Book Review: The Blue Umbrella by Ruskin Bond
Ruskin Bond has been awarded many accolades (including Padmi Shri and Padma Bhushan awards) for his published works in English literature. One of his notable and outstanding work is “The Blue Umbrella” written in 1980. This short story has been adapted and recreated in several forms – a hindi movie by the same name, a children comic by Amar Chitra Katha publications, and a children’s Hindi-English play, Binya ki Chatri.
Any one will easily fall in love with the simplicity of the protagonist, Binya from the first page itself. Binya belongs to a village in the Himalayas known as Garhwal. The beauty of this place and the village life leaves the readers awestruck. The chirpy little sturdy girl has fair skin, pink cheeks, dark eyes, and a pigtail hair, with glass bangles on wrists and a necklace with a leopard’s claw, which was her lucky charm. One day, her attention was caught by some picnickers. One of the lady was carrying a beautiful blue umbrella. “The umbrella was like a flower, a great blue flower that had sprung up on the dry brown hillside”. Binya was mesmerised and she exchanged her lucky charm leopard’s claw necklace for the umbrella. Soon, she begun to flaunt her priced possession. Binya would not even close the umbrella. It became an envy for everyone especially the shopkeeper, Ram Bharose. Although the umbrella was not of much use to the shopkeeper but the urge to get it was making him restless, to the extent that he sold his integrities and his soul for it. Ram Bharose tried to have the umbrella stolen. Soon everyone loathed him and no one visited his store. The novel takes a beautiful twist when this sweet little innocent girl realises that it was best to part with HER MOST PRICED POSSESSION. And she did! She gifted it to Ram Bharose who was sceptical at first, but later was extremely happy. At this juncture, the story is a beautiful blend of so many emotions –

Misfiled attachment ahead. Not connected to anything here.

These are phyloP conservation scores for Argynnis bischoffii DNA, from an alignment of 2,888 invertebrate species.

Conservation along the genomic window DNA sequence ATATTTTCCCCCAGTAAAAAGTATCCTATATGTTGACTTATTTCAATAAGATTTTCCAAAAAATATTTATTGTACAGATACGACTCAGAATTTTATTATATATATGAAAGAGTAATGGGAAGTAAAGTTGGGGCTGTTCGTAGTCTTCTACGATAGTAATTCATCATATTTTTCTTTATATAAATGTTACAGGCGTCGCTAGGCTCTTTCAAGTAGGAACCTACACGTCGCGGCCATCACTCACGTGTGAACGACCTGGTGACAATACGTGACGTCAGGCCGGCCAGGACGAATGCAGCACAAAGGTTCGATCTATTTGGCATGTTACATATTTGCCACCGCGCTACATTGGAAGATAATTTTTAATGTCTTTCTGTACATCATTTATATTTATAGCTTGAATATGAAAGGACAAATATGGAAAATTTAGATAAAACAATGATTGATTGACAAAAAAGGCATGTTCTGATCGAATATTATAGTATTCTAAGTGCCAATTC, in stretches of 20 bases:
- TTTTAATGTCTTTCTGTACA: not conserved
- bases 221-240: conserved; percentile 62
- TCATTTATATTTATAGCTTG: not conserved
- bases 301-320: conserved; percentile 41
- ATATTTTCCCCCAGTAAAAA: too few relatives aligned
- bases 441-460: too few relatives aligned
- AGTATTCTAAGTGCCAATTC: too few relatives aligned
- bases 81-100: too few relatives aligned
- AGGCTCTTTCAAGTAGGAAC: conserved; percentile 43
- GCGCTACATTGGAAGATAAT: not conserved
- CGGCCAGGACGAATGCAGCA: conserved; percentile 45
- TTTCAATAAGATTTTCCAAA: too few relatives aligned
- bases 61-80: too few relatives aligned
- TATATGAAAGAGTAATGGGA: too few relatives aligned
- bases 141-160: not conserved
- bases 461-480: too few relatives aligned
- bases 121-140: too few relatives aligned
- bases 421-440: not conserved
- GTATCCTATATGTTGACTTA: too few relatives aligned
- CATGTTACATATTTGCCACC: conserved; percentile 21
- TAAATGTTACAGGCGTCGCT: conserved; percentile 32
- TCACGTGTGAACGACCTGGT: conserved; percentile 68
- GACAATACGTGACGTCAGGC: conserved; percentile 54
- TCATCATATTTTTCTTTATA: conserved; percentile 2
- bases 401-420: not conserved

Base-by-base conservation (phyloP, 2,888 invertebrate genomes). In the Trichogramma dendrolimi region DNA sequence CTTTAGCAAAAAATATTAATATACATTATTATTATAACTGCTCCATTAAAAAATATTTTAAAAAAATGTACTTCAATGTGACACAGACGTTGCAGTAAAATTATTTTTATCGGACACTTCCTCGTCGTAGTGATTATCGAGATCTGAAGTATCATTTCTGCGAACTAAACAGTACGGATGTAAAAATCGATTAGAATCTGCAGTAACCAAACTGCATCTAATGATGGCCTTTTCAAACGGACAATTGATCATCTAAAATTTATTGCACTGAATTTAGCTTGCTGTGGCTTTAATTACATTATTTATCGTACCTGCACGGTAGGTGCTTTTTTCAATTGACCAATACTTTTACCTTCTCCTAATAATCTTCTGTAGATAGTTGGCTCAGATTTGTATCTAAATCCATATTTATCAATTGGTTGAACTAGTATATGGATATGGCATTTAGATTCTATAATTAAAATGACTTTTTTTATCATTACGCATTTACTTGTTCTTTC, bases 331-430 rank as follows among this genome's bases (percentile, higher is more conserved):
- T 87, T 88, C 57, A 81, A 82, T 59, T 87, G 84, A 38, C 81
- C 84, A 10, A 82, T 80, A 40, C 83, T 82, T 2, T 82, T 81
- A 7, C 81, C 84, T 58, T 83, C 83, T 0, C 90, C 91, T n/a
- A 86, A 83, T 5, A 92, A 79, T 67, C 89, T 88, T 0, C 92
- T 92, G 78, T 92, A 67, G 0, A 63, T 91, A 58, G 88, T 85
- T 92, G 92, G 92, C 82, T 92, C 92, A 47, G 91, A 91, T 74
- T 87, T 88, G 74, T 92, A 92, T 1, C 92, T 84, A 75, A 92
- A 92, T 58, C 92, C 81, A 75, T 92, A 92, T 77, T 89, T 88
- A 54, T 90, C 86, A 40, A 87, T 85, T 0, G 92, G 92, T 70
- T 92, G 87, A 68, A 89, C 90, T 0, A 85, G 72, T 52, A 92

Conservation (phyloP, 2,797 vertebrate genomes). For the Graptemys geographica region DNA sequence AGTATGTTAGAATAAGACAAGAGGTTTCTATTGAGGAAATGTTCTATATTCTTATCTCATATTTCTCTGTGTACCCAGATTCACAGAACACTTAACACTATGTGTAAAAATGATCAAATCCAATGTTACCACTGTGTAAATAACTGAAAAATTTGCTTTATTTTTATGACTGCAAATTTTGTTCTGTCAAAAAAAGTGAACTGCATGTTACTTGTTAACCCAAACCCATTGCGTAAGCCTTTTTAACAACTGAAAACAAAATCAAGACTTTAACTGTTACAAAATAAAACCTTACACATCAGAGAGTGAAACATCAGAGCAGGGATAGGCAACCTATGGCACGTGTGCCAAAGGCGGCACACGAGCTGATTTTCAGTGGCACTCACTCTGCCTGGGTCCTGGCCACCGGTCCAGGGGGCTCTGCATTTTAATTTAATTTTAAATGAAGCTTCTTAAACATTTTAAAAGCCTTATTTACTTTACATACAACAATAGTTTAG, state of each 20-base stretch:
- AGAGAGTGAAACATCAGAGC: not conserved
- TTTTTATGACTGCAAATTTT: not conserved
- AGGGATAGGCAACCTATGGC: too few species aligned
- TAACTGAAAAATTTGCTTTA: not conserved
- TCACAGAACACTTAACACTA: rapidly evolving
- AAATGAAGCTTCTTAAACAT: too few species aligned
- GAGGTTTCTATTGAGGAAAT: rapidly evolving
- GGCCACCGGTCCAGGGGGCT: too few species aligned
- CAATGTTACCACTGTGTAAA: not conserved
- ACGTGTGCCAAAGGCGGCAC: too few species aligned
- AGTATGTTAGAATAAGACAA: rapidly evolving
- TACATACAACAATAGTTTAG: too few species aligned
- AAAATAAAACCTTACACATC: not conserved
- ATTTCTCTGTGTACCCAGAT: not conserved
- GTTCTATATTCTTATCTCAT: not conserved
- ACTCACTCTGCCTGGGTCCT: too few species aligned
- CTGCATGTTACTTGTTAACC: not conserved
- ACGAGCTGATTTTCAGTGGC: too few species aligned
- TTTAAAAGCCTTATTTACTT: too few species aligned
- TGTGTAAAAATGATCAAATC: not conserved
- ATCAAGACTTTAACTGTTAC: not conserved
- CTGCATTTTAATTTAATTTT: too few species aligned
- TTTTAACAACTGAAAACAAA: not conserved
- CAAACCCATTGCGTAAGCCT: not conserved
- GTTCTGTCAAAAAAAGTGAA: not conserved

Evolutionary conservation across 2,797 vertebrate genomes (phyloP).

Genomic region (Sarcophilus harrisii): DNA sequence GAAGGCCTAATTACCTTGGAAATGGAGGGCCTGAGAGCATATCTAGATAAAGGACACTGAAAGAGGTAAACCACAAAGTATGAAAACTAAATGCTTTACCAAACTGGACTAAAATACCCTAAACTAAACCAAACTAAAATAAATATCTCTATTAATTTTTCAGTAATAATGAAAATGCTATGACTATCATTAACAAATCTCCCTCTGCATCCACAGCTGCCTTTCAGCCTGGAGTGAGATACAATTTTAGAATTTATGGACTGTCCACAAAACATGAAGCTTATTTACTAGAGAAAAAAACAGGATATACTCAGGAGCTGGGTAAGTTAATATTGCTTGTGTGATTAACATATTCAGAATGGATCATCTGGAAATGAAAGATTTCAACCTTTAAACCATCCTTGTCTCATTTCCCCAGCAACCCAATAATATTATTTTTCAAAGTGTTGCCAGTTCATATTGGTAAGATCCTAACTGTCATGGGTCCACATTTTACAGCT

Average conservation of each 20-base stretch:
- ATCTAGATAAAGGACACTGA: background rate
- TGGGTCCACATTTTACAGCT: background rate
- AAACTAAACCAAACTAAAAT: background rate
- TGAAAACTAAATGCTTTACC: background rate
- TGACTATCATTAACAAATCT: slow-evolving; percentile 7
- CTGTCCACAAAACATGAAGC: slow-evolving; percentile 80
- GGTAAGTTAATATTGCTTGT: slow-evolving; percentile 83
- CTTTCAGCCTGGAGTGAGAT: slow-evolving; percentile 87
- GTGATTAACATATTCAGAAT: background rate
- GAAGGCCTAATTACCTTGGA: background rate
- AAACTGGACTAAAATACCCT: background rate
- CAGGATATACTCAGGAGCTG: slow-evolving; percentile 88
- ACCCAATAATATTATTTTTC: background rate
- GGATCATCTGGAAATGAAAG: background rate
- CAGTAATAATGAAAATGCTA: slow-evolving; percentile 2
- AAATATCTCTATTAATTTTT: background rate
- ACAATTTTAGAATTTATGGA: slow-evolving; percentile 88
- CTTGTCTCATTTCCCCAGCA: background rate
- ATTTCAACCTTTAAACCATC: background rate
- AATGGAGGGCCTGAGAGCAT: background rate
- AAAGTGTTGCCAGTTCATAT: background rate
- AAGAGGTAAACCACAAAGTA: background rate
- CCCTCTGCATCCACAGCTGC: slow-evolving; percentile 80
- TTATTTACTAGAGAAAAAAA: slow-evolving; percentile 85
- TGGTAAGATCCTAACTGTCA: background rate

- The girl’s realisation that the umbrella pretty much was the cause of Ram Bharose’s devastation and that he needed it more;
- Ram Bharose’s guilt that his desire had overcome his moral values;
- The glee of receiving the umbrella as a gift and not by theft experienced by Ram Bharose;
- The insight by Binya that after all, the umbrella is not everything!
The story ends on a happy note when Ram Bharose after some days, gifts Binya a necklace with a bear’s claw.
A delightful, relatable and an enchanting tale of kindness that keeps the readers hooked onto each and every word.